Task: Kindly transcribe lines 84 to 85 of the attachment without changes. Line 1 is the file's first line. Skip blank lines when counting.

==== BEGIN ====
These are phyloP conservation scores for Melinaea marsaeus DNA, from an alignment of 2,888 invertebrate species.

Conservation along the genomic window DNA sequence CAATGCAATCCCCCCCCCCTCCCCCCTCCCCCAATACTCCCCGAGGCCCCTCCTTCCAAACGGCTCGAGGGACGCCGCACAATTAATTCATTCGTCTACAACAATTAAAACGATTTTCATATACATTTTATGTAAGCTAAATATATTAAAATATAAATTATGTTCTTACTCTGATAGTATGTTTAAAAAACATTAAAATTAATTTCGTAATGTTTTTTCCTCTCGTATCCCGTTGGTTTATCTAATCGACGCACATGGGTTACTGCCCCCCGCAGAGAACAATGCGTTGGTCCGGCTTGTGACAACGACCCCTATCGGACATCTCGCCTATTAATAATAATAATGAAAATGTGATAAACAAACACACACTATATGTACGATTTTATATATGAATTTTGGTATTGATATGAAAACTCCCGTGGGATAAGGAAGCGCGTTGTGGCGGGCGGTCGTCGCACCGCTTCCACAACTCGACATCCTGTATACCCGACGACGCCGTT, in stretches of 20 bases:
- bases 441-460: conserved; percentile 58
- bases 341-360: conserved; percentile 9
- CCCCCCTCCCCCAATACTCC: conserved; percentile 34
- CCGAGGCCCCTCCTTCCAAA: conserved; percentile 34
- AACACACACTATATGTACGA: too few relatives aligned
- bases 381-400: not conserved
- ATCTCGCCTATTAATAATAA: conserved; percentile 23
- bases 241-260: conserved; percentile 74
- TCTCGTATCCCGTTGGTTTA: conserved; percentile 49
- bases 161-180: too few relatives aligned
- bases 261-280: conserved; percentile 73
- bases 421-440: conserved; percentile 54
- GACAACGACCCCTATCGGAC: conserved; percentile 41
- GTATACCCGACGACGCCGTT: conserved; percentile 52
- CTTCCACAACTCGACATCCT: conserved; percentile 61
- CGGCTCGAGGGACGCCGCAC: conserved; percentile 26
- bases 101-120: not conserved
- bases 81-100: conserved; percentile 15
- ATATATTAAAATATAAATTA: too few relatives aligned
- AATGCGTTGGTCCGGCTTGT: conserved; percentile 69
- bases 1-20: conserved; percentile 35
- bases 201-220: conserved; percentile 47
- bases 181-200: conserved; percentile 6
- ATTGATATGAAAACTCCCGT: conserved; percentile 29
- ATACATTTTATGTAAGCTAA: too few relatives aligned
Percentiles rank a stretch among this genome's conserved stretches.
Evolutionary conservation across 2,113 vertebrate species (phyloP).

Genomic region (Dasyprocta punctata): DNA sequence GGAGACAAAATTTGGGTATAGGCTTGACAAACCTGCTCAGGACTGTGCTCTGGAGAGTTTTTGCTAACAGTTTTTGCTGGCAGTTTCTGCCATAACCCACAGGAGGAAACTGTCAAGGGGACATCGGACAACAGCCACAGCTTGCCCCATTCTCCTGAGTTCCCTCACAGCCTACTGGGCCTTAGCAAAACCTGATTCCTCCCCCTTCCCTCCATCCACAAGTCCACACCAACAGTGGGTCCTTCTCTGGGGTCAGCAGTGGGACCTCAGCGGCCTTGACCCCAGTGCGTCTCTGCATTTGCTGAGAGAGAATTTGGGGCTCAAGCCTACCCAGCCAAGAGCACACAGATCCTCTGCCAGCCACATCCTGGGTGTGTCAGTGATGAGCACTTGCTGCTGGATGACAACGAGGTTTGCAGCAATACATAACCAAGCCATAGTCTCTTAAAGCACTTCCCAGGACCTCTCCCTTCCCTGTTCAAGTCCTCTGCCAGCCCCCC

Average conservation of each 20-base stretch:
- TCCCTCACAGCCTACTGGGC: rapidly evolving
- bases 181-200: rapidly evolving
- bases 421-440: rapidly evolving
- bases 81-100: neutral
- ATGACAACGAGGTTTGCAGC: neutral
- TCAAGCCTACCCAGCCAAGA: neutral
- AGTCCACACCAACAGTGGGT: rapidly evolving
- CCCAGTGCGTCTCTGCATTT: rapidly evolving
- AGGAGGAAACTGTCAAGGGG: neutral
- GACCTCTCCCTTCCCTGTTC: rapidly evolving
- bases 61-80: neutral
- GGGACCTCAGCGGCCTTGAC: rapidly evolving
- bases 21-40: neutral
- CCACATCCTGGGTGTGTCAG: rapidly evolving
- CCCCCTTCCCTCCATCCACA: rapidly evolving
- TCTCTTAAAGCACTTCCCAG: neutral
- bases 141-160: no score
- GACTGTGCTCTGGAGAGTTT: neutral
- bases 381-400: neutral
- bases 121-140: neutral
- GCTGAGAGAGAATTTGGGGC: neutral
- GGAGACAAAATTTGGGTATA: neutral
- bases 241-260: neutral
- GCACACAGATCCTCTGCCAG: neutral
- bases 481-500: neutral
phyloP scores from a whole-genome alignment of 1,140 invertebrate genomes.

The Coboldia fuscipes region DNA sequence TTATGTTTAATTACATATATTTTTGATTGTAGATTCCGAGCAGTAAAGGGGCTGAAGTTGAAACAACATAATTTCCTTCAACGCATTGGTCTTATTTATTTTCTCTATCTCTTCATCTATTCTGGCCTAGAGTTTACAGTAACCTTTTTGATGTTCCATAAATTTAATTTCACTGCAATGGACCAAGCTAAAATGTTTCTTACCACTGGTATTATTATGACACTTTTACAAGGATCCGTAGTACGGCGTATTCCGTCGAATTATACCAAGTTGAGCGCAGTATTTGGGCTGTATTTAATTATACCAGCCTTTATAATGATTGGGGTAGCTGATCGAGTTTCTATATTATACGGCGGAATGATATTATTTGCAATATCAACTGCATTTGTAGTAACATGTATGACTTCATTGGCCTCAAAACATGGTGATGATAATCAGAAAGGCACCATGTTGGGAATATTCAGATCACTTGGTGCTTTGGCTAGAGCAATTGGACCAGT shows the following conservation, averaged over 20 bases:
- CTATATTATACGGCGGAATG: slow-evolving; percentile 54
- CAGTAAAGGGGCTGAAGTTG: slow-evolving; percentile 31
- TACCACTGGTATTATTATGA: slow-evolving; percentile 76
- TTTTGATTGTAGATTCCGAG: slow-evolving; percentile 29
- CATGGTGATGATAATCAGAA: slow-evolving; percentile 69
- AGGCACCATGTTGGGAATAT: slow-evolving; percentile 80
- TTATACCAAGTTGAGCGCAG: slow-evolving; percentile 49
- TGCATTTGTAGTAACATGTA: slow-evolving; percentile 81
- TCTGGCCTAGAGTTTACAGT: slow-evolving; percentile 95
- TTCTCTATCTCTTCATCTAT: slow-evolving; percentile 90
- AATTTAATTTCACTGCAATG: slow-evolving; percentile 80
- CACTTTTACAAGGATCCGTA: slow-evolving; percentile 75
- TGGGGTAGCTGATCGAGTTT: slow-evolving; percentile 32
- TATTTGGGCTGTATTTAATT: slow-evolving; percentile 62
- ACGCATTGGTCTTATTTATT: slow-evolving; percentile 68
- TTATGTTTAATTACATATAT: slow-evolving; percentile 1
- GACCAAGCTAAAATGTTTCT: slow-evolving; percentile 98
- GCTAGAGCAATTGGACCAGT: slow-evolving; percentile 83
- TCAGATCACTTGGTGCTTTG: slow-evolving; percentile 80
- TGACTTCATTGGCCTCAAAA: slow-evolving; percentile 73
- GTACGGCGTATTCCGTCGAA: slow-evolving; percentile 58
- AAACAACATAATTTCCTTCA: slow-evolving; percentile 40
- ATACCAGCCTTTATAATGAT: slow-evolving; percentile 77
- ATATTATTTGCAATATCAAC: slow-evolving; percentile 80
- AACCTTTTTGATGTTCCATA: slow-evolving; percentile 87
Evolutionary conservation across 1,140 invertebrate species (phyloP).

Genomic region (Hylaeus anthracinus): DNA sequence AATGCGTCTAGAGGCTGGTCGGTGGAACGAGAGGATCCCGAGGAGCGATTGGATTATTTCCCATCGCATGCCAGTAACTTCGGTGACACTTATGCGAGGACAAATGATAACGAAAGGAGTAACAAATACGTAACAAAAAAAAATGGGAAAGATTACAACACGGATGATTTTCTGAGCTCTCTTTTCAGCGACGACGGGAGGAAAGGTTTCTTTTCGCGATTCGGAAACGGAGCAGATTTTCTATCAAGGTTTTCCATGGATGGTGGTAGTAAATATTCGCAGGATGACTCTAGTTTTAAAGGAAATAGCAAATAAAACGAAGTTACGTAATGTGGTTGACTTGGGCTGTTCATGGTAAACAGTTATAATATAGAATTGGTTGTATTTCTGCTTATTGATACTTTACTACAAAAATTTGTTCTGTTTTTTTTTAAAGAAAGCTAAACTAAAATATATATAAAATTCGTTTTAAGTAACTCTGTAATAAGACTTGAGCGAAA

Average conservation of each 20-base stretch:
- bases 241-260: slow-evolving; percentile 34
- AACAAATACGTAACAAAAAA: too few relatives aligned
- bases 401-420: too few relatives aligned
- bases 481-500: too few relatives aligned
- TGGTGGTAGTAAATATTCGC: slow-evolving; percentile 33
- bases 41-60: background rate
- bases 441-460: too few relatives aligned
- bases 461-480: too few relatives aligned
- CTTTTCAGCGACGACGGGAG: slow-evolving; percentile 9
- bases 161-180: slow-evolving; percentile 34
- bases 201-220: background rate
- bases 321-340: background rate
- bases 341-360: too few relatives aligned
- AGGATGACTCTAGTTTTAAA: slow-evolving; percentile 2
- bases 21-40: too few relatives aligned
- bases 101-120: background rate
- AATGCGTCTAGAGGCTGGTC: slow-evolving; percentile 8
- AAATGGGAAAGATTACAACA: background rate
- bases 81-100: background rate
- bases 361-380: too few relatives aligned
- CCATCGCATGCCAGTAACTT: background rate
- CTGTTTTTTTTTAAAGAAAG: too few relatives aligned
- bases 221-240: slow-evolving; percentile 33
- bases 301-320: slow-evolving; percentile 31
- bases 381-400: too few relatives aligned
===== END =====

Evolutionary conservation across 1,140 invertebrate species (phyloP).

Genomic region (Hylaeus anthracinus): DNA sequence AATGCGTCTAGAGGCTGGTCGGTGGAACGAGAGGATCCCGAGGAGCGATTGGATTATTTCCCATCGCATGCCAGTAACTTCGGTGACACTTATGCGAGGACAAATGATAACGAAAGGAGTAACAAATACGTAACAAAAAAAAATGGGAAAGATTACAACACGGATGATTTTCTGAGCTCTCTTTTCAGCGACGACGGGAGGAAAGGTTTCTTTTCGCGATTCGGAAACGGAGCAGATTTTCTATCAAGGTTTTCCATGGATGGTGGTAGTAAATATTCGCAGGATGACTCTAGTTTTAAAGGAAATAGCAAATAAAACGAAGTTACGTAATGTGGTTGACTTGGGCTGTTCATGGTAAACAGTTATAATATAGAATTGGTTGTATTTCTGCTTATTGATACTTTACTACAAAAATTTGTTCTGTTTTTTTTTAAAGAAAGCTAAACTAAAATATATATAAAATTCGTTTTAAGTAACTCTGTAATAAGACTTGAGCGAAA